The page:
Oil Spill Cleanup

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More Research for Better Oil Spill Cleanup Technology Urged

[Posted on 04 Feb 2013 by Bill Stewart]

Yes, there is already oil spill cleanup technology in use, but some say that it is not as efficient as it could be. While the world’s oil supply slowly diminishes, the world’s oil companies vamp up production. This means drilling in increasingly more remote and exotic places. It also means the potential for more disasters like the 2010 BP Gulf oil spill. Even after that horrific spill, the race as on to try to find a better method for spill containment in the affected areas before more extensive damage than the initial impact can occur.

However, as with most major disasters, enthusiasm for improving oil spill cleanup and prevention methods only seems to flare up for a time after it happens. Eventually things return to a normal pace of research or are forgotten about completely. According to Reuters, that is why scientists are being urged to focus on better cleanup and prevention methods for oil spills. The search or more oil keeps going forward, but disaster technology is not keeping up with the efforts. In fact, the same tactics for dealing with a major oil spill disaster have been in play for over two decades, since the 1989 Exxon Valdez spill in Alaska’s Prince William Sound.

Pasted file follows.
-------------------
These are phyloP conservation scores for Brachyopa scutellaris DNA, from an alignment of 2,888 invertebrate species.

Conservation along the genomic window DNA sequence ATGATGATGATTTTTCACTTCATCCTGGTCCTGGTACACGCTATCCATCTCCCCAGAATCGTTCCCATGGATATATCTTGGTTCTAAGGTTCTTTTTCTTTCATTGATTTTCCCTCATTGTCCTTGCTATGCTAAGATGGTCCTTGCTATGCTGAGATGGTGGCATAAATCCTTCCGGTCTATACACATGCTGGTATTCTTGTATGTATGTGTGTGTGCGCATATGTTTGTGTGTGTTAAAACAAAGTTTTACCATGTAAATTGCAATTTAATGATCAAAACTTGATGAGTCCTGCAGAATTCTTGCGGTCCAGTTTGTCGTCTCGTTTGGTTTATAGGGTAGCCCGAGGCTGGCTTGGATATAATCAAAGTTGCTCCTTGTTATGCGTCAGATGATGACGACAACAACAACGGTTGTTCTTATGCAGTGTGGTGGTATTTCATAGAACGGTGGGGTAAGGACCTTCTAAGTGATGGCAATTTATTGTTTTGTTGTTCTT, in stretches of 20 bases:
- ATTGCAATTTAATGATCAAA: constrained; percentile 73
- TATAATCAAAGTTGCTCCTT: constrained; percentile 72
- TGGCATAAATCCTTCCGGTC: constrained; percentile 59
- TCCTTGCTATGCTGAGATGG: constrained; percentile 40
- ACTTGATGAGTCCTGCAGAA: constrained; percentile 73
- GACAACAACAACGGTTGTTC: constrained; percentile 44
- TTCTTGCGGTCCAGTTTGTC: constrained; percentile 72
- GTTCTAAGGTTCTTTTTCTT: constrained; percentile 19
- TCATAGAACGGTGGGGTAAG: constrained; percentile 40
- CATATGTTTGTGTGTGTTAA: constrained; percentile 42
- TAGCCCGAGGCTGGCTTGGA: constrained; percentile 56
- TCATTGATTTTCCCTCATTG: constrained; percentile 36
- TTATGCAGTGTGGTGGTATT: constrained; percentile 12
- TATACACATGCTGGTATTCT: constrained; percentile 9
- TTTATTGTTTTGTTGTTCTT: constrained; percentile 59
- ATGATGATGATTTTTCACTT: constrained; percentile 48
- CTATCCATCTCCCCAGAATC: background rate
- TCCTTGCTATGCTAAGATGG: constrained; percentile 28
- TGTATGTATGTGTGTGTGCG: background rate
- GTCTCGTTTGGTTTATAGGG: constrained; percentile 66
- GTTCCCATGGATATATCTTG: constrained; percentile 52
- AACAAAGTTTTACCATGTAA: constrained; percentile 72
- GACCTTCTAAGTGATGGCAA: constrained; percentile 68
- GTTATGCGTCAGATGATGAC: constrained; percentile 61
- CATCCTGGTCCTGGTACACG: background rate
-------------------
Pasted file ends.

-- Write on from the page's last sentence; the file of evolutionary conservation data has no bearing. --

Despite the research setbacks, there have still been plenty researchers plowing away at task of finding a better oil spill cleanup method. For instance, researchers at Pennsylvania State University have developed a gel that absorbs oil, but not the water it is placed in. Aside from saving those participating in the cleanup effort the dreadful task of having to separate the oil from the water, the gel can absorb about 40 times its own weight worth of oil without the cleanup waste that typically ends up buried in landfills, unlike the typical methods used now. Current oil spill cleanup absorption methods include the likes of straw and corncobs, both of which are messy, can only hold up to five times their weight, and must be buried in landfills for disposal.

“Had this material been applied to the top of the leaking well head in the Gulf of Mexico during the 2010 spill, this. . .could have effectively transformed the gushing brown oil into a floating gel for easy collection and minimized the pollution consequences,” the Pennsylvania State University scientists reported in a paper about their revolutionary gel material.

The development of new disaster cleanup methods such as these has the potential to save the environment from much unnecessary pollution in the event another oil disaster does occur. Not to mention, the billions of dollars in cleanup efforts and fines that can potentially be saved with newer, more advanced oils spill cleanup methods such as these. Imagine the possibilities if research such as this continues, or even if research such as this is encouraged enough that new methods continue to come forth. Though, it would be ideal not to have a major oil spill in the first place, there is a very real possibility that it can happen again. Is it not better to have the best technology available or damage minimization when it does happen again?

Supporting Documents… (PDF Files)

Estimating the Spill Volume…

From examining the above two NOAA documents showing the extent of the spill, it is estimated that around 650,000 barrels, or 27 million gallons of oil are on the water surface.
This would be an equivalent to an oil flow rate of 22,000 barrels, or 900,000 gallons per day for 30 days.

Underwater video of main spill location on May 21st, 2010

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See Also: YouTube Video – BP Slick THE SOURCE 05.07.10.mov